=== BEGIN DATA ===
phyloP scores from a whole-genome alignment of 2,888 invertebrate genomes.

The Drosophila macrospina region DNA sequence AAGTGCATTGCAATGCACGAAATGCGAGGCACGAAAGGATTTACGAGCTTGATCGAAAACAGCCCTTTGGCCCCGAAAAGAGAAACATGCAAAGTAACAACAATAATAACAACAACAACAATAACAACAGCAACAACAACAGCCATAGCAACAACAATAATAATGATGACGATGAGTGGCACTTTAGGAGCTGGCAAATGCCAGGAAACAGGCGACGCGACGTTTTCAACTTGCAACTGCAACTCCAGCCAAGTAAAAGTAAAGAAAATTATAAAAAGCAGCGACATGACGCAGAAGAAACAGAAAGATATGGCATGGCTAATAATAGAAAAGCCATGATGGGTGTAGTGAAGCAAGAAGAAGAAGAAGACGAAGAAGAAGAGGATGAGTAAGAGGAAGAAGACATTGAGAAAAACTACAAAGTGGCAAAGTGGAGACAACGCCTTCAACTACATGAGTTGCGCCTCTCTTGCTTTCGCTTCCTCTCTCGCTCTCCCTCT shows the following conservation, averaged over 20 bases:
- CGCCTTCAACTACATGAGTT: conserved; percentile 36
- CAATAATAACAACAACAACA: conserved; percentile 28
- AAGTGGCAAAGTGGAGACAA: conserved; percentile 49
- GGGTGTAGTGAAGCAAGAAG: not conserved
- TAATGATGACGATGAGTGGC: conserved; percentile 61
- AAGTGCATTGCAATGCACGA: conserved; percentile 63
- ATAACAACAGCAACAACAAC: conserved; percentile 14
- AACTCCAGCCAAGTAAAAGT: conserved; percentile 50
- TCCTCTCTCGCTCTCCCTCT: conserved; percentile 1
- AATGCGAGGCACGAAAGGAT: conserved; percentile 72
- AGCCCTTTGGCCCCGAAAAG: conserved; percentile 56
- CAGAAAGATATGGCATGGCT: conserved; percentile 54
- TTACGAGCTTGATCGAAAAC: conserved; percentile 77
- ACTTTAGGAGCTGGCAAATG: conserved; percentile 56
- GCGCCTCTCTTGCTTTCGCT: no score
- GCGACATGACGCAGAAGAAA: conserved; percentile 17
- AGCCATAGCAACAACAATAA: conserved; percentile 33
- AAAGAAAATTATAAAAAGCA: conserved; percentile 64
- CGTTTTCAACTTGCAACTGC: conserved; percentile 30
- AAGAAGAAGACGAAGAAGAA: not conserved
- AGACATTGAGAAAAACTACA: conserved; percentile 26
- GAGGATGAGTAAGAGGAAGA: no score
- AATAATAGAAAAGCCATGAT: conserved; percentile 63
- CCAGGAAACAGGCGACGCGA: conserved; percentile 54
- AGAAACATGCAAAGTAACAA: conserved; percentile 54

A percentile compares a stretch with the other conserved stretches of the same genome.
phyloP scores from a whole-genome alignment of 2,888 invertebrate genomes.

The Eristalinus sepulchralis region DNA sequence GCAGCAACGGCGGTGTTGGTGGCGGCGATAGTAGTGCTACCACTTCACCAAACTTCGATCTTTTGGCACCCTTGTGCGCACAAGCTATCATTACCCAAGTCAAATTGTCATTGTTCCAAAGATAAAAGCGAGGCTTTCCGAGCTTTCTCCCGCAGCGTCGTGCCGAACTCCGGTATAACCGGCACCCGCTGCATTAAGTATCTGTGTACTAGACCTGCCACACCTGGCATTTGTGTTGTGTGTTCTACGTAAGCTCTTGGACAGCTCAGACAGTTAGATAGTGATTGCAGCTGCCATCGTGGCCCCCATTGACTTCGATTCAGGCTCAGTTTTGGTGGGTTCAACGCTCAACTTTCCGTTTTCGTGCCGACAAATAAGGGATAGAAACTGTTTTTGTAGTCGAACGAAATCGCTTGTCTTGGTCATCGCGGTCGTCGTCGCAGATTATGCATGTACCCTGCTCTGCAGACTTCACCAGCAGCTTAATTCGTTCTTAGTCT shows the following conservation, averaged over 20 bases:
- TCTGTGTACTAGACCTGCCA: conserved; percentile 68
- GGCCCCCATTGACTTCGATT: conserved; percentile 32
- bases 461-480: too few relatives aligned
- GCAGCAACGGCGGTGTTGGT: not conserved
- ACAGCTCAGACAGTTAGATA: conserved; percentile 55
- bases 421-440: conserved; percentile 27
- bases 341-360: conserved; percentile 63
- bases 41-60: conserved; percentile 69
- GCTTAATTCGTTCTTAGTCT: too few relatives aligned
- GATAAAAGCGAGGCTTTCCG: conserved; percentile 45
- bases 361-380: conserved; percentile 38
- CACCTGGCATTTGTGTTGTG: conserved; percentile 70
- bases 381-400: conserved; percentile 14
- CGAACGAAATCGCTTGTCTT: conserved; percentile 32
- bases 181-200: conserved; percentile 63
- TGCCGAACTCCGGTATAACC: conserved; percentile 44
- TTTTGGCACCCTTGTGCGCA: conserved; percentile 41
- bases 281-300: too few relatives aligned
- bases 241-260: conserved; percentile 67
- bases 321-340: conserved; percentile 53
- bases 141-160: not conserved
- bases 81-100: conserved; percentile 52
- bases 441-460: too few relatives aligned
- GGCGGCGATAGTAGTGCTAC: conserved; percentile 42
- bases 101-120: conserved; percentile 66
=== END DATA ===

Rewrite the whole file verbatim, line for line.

phyloP scores from a whole-genome alignment of 2,888 invertebrate genomes.

The Drosophila macrospina region DNA sequence AAGTGCATTGCAATGCACGAAATGCGAGGCACGAAAGGATTTACGAGCTTGATCGAAAACAGCCCTTTGGCCCCGAAAAGAGAAACATGCAAAGTAACAACAATAATAACAACAACAACAATAACAACAGCAACAACAACAGCCATAGCAACAACAATAATAATGATGACGATGAGTGGCACTTTAGGAGCTGGCAAATGCCAGGAAACAGGCGACGCGACGTTTTCAACTTGCAACTGCAACTCCAGCCAAGTAAAAGTAAAGAAAATTATAAAAAGCAGCGACATGACGCAGAAGAAACAGAAAGATATGGCATGGCTAATAATAGAAAAGCCATGATGGGTGTAGTGAAGCAAGAAGAAGAAGAAGACGAAGAAGAAGAGGATGAGTAAGAGGAAGAAGACATTGAGAAAAACTACAAAGTGGCAAAGTGGAGACAACGCCTTCAACTACATGAGTTGCGCCTCTCTTGCTTTCGCTTCCTCTCTCGCTCTCCCTCT shows the following conservation, averaged over 20 bases:
- CGCCTTCAACTACATGAGTT: conserved; percentile 36
- CAATAATAACAACAACAACA: conserved; percentile 28
- AAGTGGCAAAGTGGAGACAA: conserved; percentile 49
- GGGTGTAGTGAAGCAAGAAG: not conserved
- TAATGATGACGATGAGTGGC: conserved; percentile 61
- AAGTGCATTGCAATGCACGA: conserved; percentile 63
- ATAACAACAGCAACAACAAC: conserved; percentile 14
- AACTCCAGCCAAGTAAAAGT: conserved; percentile 50
- TCCTCTCTCGCTCTCCCTCT: conserved; percentile 1
- AATGCGAGGCACGAAAGGAT: conserved; percentile 72
- AGCCCTTTGGCCCCGAAAAG: conserved; percentile 56
- CAGAAAGATATGGCATGGCT: conserved; percentile 54
- TTACGAGCTTGATCGAAAAC: conserved; percentile 77
- ACTTTAGGAGCTGGCAAATG: conserved; percentile 56
- GCGCCTCTCTTGCTTTCGCT: no score
- GCGACATGACGCAGAAGAAA: conserved; percentile 17
- AGCCATAGCAACAACAATAA: conserved; percentile 33
- AAAGAAAATTATAAAAAGCA: conserved; percentile 64
- CGTTTTCAACTTGCAACTGC: conserved; percentile 30
- AAGAAGAAGACGAAGAAGAA: not conserved
- AGACATTGAGAAAAACTACA: conserved; percentile 26
- GAGGATGAGTAAGAGGAAGA: no score
- AATAATAGAAAAGCCATGAT: conserved; percentile 63
- CCAGGAAACAGGCGACGCGA: conserved; percentile 54
- AGAAACATGCAAAGTAACAA: conserved; percentile 54

A percentile compares a stretch with the other conserved stretches of the same genome.
phyloP scores from a whole-genome alignment of 2,888 invertebrate genomes.

The Eristalinus sepulchralis region DNA sequence GCAGCAACGGCGGTGTTGGTGGCGGCGATAGTAGTGCTACCACTTCACCAAACTTCGATCTTTTGGCACCCTTGTGCGCACAAGCTATCATTACCCAAGTCAAATTGTCATTGTTCCAAAGATAAAAGCGAGGCTTTCCGAGCTTTCTCCCGCAGCGTCGTGCCGAACTCCGGTATAACCGGCACCCGCTGCATTAAGTATCTGTGTACTAGACCTGCCACACCTGGCATTTGTGTTGTGTGTTCTACGTAAGCTCTTGGACAGCTCAGACAGTTAGATAGTGATTGCAGCTGCCATCGTGGCCCCCATTGACTTCGATTCAGGCTCAGTTTTGGTGGGTTCAACGCTCAACTTTCCGTTTTCGTGCCGACAAATAAGGGATAGAAACTGTTTTTGTAGTCGAACGAAATCGCTTGTCTTGGTCATCGCGGTCGTCGTCGCAGATTATGCATGTACCCTGCTCTGCAGACTTCACCAGCAGCTTAATTCGTTCTTAGTCT shows the following conservation, averaged over 20 bases:
- TCTGTGTACTAGACCTGCCA: conserved; percentile 68
- GGCCCCCATTGACTTCGATT: conserved; percentile 32
- bases 461-480: too few relatives aligned
- GCAGCAACGGCGGTGTTGGT: not conserved
- ACAGCTCAGACAGTTAGATA: conserved; percentile 55
- bases 421-440: conserved; percentile 27
- bases 341-360: conserved; percentile 63
- bases 41-60: conserved; percentile 69
- GCTTAATTCGTTCTTAGTCT: too few relatives aligned
- GATAAAAGCGAGGCTTTCCG: conserved; percentile 45
- bases 361-380: conserved; percentile 38
- CACCTGGCATTTGTGTTGTG: conserved; percentile 70
- bases 381-400: conserved; percentile 14
- CGAACGAAATCGCTTGTCTT: conserved; percentile 32
- bases 181-200: conserved; percentile 63
- TGCCGAACTCCGGTATAACC: conserved; percentile 44
- TTTTGGCACCCTTGTGCGCA: conserved; percentile 41
- bases 281-300: too few relatives aligned
- bases 241-260: conserved; percentile 67
- bases 321-340: conserved; percentile 53
- bases 141-160: not conserved
- bases 81-100: conserved; percentile 52
- bases 441-460: too few relatives aligned
- GGCGGCGATAGTAGTGCTAC: conserved; percentile 42
- bases 101-120: conserved; percentile 66